The comforting and alienating effects of family closeness are portrayed with appealing warmth and wit in the third novel from the Massachusetts author (The Whole World Over, 2006, etc.).
It’s a tale of two sisters: city mouse Louisa Jardine, who shapes a career and an erratic love life out of her experience in New York City’s art world, and her younger sibling Clement, an ever-itinerant wildlife biologist committed only to “a wild and freewheeling life, a life of pick up and go.” In juxtaposed chapters narrated by both women, we’re privy to their mutually loving and dependent, and frequently combative, relationship over a 25-year period that begins when Louisa comes home to Vermont following the death of their nearly centenarian great-aunt Lucy, a free spirit whose intelligent independence has been a touchstone for both “Clem’s” adventurous peregrinations and Louisa’s vacillating movements toward and away from marriage and motherhood. Their mother May, a wealthy horsewoman and breeder of dogs who also manages her passive husband and influences her daughters more than they’ll admit, provides the fulcrum that keeps bringing the sisters together even when they appear to have become irreparably estranged. Glass shares Anne Tyler’s gift for comic plotting as a means to reveal character under stress, but a graver note is struck by her understanding of Louisa’s frustrating, enervating mood swings. The arc of the novel in fact isn’t comic, and its elegiac denouement and conclusion are immensely moving. There are arguably too many echoes of the patterns and emphases of Glass’s NBA-winning Three Junes, but this novel digs deeper—particularly in its rich characterization of the mercurial Clem. She’s as sentient and soulful as she is wayward and irritating, and we understand why men are drawn to her flame, then burn up in the intensity of her embracing orbit.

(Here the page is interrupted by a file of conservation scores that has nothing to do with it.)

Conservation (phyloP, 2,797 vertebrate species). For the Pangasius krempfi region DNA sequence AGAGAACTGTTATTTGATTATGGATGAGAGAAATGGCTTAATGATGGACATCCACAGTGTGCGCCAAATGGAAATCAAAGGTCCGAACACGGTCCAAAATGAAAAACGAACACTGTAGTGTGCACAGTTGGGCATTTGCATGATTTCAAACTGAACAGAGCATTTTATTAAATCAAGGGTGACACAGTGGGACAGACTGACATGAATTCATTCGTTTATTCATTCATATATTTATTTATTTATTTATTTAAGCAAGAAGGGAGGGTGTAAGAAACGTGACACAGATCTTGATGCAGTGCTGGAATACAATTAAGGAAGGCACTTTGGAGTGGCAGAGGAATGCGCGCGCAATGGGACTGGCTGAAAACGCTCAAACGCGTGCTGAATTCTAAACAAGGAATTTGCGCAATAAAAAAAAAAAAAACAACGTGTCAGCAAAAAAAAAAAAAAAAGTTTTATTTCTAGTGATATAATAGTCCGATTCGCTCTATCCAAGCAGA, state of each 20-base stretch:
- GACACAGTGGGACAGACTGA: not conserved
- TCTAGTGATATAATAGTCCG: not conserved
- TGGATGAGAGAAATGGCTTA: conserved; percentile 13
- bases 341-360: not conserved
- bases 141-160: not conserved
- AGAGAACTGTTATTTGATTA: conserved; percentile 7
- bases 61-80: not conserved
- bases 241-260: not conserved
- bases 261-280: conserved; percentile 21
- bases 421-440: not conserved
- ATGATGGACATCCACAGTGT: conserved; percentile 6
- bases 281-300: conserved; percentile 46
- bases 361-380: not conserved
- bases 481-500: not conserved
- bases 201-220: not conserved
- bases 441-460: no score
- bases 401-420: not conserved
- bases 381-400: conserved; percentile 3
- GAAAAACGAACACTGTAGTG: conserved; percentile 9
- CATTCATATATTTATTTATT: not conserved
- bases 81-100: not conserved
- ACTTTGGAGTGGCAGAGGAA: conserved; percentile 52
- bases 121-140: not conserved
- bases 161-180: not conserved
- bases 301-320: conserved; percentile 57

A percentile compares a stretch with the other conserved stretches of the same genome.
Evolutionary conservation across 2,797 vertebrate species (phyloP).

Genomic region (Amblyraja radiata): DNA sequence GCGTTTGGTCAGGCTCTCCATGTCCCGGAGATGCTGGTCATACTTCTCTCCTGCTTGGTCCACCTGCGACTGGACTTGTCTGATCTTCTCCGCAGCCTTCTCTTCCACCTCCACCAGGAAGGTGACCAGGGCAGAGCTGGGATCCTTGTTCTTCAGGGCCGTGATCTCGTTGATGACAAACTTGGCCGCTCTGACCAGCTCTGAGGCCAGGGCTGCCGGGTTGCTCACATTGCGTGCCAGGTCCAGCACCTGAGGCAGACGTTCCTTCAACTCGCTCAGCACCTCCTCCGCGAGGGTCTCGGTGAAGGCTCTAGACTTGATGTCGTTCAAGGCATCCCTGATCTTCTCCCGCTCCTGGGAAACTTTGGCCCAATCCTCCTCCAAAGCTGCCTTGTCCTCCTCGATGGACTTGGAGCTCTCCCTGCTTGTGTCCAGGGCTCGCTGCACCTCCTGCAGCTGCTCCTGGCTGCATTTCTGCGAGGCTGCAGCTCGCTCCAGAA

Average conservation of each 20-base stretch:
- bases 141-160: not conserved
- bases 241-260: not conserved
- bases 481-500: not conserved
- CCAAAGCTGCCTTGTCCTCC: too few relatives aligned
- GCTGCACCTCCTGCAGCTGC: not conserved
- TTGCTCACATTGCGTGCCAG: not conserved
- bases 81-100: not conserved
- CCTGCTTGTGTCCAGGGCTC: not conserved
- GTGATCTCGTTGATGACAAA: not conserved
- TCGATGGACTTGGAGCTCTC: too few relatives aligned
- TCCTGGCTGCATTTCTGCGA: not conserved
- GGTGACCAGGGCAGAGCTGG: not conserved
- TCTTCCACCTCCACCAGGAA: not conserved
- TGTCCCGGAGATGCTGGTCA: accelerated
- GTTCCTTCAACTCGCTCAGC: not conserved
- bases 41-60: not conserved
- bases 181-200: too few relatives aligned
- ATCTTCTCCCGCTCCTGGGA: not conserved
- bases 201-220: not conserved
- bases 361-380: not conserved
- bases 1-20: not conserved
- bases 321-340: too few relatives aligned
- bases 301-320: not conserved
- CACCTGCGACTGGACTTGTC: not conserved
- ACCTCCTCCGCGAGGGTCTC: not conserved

Not a great novel, but a good one, and a promising extension of Glass’s already impressive range.